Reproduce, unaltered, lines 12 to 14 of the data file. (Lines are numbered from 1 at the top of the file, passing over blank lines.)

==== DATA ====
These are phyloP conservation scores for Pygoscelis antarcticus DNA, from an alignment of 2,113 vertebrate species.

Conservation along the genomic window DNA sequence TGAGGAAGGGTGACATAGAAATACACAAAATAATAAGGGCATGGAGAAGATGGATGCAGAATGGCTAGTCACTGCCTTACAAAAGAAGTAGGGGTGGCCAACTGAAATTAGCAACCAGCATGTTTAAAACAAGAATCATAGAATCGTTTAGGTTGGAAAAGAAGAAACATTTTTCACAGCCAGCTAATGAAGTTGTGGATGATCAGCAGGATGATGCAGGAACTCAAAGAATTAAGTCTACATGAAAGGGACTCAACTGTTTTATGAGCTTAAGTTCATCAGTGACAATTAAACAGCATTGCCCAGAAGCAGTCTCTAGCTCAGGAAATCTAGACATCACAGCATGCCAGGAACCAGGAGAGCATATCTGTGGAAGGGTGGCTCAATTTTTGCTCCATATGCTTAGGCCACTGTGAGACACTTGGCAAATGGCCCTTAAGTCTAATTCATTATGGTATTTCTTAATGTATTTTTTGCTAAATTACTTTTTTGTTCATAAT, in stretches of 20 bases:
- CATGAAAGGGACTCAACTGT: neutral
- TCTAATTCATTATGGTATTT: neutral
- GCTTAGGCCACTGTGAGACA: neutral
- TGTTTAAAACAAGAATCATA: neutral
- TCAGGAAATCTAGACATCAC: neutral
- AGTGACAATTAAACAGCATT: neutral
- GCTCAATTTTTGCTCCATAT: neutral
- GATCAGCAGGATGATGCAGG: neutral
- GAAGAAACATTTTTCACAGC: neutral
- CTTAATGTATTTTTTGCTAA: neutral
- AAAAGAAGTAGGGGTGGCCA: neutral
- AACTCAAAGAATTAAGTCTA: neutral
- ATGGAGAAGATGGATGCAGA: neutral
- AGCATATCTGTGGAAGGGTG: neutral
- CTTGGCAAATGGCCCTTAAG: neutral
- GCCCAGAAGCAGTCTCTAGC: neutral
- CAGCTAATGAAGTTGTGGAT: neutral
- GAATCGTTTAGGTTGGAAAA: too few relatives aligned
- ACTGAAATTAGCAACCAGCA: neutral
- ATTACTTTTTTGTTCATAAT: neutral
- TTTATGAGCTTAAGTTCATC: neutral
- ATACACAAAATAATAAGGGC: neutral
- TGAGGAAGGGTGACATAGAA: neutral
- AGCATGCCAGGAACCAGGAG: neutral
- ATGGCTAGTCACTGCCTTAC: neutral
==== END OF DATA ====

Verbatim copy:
- CTTAATGTATTTTTTGCTAA: neutral
- AAAAGAAGTAGGGGTGGCCA: neutral
- AACTCAAAGAATTAAGTCTA: neutral